Jaime Nared, a freshman wing from Portland, Ore., made an official visit to Tennessee in the fall of 2013. She saw a football game not a basketball contest in Knoxville. Her first chance to see Thompson-Boling Arena full of fans came last Sunday.
“I had never been to a game here,” Nared said. “I have seen it on TV, but you don’t really know until you have been here. I just had to get the nerves out. Finally being here and playing in the gym, it’s finally out, so I think next game it will be better.”
Nared played in the McDonald’s All-American game last spring, and the crowd of 6,000 or so was impressive.
“I thought that was a lot of people and then you come here,” she said. “It was crazy. I love it. I love the atmosphere here. It’s loud. The lights. It’s bright. I love it.”
Nared logged 21 minutes and tallied eight points, five boards – four on the offensive end – three assists, a block and a steal. She also executed a sweet finger roll in the lane and nailed two of four three-point attempts.
She is easy to spot on the court. Nared and fellow Oregonian Jordan Reynolds, who is starting at point guard in the absence of Ariel Massengale and Andraya Carter while they serve one-game suspensions for team rules violations last spring – missed class for Massengale, missed curfew for Carter – are the ones who eschew lengthy basketball shorts.
“I think we just like them short,” Nared said. “We’ve done it for a long time. Everyone wears their shorts long. We just like short shorts.”
It is not an Oregon fashion trend; fellow Oregonian Mercedes Russell wears hers at standard basketball length.
“We need to get her on it,” Nared said. “She’s going to start doing it.”
Nared has a quiet confidence and offers direct and to-the-point answers to basketball questions. When asked what her thoughts were during Sunday’s 90-57 win over Carson-Newman, Nared said, “Nia had a great game – get her the ball.”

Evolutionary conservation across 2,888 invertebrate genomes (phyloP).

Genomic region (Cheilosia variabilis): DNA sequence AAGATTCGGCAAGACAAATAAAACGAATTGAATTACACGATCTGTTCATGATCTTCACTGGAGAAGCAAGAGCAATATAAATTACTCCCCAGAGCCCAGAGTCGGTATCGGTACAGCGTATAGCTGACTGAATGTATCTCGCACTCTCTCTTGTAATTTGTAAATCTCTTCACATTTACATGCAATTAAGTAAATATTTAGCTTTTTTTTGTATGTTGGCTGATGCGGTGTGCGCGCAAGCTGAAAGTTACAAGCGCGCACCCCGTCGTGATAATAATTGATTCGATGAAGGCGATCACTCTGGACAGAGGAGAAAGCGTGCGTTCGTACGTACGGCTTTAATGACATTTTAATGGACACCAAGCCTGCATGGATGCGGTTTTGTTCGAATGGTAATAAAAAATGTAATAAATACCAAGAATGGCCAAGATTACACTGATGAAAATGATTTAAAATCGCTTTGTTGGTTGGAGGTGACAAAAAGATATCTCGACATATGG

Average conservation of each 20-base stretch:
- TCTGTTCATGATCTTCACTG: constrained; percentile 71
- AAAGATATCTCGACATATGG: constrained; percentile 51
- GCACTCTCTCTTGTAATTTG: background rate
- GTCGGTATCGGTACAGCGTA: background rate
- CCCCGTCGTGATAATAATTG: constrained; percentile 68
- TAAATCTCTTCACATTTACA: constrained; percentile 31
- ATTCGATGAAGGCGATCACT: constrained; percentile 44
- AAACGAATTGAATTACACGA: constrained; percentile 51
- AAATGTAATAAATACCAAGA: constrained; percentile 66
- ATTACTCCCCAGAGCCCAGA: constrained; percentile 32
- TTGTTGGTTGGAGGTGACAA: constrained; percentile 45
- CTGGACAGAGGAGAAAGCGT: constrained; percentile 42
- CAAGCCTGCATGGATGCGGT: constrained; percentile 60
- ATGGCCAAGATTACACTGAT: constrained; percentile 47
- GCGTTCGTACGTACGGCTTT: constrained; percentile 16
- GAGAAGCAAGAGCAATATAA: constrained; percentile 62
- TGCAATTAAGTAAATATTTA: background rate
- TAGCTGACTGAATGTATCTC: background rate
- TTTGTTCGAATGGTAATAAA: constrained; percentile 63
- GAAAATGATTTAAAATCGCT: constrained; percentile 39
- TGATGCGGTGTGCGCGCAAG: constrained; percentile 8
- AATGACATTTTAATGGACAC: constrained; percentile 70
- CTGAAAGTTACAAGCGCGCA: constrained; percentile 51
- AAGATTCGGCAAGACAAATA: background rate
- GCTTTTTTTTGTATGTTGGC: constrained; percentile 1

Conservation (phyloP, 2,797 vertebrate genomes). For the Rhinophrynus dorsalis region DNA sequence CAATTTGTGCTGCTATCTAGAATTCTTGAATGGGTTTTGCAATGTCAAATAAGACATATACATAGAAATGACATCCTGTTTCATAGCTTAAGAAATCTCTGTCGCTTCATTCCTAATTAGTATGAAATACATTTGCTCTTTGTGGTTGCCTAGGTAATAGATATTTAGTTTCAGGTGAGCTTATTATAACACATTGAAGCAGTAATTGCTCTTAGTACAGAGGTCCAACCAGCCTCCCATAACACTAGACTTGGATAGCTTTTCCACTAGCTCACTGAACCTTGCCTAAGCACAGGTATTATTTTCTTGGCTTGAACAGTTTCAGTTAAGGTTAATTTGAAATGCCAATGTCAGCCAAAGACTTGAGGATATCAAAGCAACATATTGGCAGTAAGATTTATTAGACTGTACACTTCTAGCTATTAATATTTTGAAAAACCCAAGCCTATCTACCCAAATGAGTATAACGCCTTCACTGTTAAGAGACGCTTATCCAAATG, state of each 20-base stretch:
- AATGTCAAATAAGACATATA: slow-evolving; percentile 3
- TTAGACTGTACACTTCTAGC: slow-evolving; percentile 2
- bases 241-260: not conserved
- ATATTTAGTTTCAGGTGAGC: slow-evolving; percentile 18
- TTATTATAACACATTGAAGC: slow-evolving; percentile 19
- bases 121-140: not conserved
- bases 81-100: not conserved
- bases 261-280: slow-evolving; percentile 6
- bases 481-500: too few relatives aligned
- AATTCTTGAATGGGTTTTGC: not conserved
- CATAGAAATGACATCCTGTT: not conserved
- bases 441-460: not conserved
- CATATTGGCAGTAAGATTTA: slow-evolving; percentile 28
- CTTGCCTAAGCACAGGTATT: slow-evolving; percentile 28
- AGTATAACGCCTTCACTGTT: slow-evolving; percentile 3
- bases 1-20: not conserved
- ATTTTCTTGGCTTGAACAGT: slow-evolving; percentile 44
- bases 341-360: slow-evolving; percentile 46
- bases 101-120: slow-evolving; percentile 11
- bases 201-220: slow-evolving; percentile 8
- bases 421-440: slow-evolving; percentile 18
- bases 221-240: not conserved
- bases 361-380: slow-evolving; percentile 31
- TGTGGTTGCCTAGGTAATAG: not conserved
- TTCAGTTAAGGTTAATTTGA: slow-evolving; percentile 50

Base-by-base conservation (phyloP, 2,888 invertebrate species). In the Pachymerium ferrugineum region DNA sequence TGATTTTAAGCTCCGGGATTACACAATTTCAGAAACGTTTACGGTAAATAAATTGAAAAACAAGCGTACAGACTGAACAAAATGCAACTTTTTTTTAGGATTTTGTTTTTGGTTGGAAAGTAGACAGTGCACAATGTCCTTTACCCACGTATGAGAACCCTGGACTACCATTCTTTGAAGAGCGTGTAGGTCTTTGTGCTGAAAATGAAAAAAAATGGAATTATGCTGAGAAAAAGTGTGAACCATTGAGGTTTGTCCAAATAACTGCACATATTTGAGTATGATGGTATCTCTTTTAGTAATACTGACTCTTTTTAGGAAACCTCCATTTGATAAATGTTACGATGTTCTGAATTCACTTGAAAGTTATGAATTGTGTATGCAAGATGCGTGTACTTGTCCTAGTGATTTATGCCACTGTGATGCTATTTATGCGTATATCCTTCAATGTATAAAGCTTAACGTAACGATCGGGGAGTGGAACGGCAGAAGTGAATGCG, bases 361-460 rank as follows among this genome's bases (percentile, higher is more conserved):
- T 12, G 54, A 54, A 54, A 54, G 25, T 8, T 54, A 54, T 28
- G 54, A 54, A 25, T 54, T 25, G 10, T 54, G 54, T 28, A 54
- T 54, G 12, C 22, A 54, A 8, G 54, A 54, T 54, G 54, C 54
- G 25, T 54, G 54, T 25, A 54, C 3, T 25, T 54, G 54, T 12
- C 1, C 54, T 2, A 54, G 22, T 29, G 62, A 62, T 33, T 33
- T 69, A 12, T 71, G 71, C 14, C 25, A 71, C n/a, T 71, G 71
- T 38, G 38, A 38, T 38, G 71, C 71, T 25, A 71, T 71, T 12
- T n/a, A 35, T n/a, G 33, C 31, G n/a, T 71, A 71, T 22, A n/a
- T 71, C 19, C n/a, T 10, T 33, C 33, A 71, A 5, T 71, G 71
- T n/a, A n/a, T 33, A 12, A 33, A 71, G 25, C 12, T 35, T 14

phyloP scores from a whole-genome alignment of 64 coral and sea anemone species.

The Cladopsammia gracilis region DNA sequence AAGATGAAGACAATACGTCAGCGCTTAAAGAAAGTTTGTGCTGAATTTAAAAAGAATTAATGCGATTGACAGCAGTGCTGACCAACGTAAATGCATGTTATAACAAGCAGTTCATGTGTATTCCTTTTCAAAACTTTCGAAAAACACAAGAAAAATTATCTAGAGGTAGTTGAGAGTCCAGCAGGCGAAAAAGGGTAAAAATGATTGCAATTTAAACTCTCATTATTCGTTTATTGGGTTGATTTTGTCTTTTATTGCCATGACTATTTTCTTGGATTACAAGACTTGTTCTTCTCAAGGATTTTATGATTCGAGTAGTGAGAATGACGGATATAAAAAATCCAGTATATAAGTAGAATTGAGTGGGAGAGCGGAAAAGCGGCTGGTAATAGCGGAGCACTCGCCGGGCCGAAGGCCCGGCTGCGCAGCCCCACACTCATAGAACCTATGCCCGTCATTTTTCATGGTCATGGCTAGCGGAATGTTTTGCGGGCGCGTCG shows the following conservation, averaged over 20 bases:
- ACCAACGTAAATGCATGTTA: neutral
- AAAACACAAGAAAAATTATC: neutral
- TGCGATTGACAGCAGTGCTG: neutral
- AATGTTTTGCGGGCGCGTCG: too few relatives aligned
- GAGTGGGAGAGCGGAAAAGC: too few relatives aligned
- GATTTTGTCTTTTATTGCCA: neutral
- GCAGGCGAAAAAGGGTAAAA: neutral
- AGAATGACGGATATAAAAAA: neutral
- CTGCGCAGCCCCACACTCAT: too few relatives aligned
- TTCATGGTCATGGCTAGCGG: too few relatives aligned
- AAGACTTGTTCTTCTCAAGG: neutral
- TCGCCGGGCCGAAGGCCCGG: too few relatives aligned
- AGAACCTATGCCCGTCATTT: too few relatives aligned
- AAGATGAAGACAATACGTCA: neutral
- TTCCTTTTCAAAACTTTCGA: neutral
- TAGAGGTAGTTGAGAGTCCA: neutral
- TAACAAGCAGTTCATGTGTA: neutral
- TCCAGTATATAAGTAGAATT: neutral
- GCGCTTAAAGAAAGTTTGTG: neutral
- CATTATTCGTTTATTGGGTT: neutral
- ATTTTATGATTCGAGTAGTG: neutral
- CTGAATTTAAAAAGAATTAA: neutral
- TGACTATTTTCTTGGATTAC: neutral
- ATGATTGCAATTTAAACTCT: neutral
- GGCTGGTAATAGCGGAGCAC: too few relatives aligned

Nia Moore poured in 29 points on 12-16 shooting in 35 minutes of play and will need to be ready again Friday. As far as Nared’s assessment of her own play, she said, “Let the game come to me. Don’t go out and try to do too much.”
The minutes count as of Friday – tipoff is 7 p.m. Eastern at the arena – and Nared already has learned that opponents raise their game when they see orange.
“You have to respect any team and not take it lightly against any team,” Nared said. “Every team wants to beat us. We are going to act like it’s the best team in the country for every game. We are going to come with a killer mentality.
“Win. That is all that is on my mind. I want to win games.”
Nared and her fellow newcomers struggled at times on defense in the exhibition game – especially getting back after made Tennessee baskets. The trio also were out of position at times in half-court defensive lineups. Her answer was more expansive in terms of how to adjust to college-level defense.
“It is a lot of information,” Nared said. “As freshmen, you take it in and apply it. The coaches have done a great job of teaching us at a fast pace, because we are playing at an early time.
“I think all of the information that we’re getting as freshmen, that is the biggest thing. College is such a big step from high school, especially the defensive end. There is a lot of information that you don’t know yet. There is so much more that you learning being in college.”
Nared, like most freshmen, has to adjust to coming off the bench after being a starter for years in high school and summer basketball. She sounded as if she already had a game plan.
“You are watching the game and you are seeing what you need to add to the game when you come in,” Nared said. “Prepare and pay attention. It is something you adjust to, but that is the thing – you find a role for this team. You learn it’s not about you at all.